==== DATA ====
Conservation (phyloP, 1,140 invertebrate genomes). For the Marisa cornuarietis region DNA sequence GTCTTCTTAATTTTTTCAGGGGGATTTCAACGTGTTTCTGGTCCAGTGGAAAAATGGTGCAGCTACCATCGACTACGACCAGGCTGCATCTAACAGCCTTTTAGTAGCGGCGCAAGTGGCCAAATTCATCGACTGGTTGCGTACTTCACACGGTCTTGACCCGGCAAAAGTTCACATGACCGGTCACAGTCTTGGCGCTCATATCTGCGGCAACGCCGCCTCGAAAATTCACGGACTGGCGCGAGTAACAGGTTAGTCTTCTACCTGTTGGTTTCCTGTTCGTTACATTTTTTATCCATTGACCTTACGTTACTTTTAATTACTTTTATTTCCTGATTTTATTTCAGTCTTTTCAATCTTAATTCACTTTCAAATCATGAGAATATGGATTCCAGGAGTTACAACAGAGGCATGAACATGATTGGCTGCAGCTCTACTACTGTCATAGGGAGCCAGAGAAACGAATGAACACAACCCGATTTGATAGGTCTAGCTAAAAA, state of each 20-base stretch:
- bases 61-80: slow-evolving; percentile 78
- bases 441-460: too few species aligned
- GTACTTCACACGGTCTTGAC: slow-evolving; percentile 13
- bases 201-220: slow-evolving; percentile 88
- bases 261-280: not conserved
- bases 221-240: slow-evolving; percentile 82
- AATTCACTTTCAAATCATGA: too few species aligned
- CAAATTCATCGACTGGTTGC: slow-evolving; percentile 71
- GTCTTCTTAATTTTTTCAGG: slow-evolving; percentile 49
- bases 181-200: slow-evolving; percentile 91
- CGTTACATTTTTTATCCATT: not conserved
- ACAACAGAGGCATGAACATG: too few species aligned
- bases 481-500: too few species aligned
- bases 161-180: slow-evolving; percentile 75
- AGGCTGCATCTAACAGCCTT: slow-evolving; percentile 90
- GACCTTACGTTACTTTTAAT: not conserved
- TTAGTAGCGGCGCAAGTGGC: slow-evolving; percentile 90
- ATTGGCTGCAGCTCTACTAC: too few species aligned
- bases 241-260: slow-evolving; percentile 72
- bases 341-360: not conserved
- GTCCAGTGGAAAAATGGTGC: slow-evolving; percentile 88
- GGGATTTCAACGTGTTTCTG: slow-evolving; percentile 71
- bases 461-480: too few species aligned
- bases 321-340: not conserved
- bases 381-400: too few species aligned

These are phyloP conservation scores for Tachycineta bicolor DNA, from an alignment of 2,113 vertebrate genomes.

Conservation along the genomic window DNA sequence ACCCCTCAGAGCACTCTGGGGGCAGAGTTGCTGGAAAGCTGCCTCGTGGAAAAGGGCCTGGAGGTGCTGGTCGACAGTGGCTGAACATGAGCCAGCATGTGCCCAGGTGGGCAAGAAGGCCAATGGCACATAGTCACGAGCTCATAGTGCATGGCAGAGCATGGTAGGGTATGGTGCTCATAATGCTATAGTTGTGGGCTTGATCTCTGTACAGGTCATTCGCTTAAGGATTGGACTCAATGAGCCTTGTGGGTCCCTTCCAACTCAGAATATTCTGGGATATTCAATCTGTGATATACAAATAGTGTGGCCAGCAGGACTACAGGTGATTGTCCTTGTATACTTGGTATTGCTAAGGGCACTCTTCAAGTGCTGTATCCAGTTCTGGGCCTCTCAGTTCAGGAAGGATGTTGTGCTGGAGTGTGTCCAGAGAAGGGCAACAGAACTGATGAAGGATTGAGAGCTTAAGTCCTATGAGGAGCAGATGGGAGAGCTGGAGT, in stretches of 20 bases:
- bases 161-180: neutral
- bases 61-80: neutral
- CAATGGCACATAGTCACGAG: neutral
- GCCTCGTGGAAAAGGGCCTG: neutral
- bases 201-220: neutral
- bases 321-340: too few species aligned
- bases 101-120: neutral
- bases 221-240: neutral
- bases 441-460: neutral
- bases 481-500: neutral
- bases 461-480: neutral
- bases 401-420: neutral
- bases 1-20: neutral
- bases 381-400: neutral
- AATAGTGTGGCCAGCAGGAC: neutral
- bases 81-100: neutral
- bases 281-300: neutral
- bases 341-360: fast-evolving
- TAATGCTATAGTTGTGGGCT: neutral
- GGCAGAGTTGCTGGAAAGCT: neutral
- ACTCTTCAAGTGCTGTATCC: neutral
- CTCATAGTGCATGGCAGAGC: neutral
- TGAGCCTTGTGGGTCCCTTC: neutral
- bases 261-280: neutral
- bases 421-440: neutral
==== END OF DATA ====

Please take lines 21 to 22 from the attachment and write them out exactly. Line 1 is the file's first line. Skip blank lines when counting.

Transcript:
- bases 341-360: not conserved
- GTCCAGTGGAAAAATGGTGC: slow-evolving; percentile 88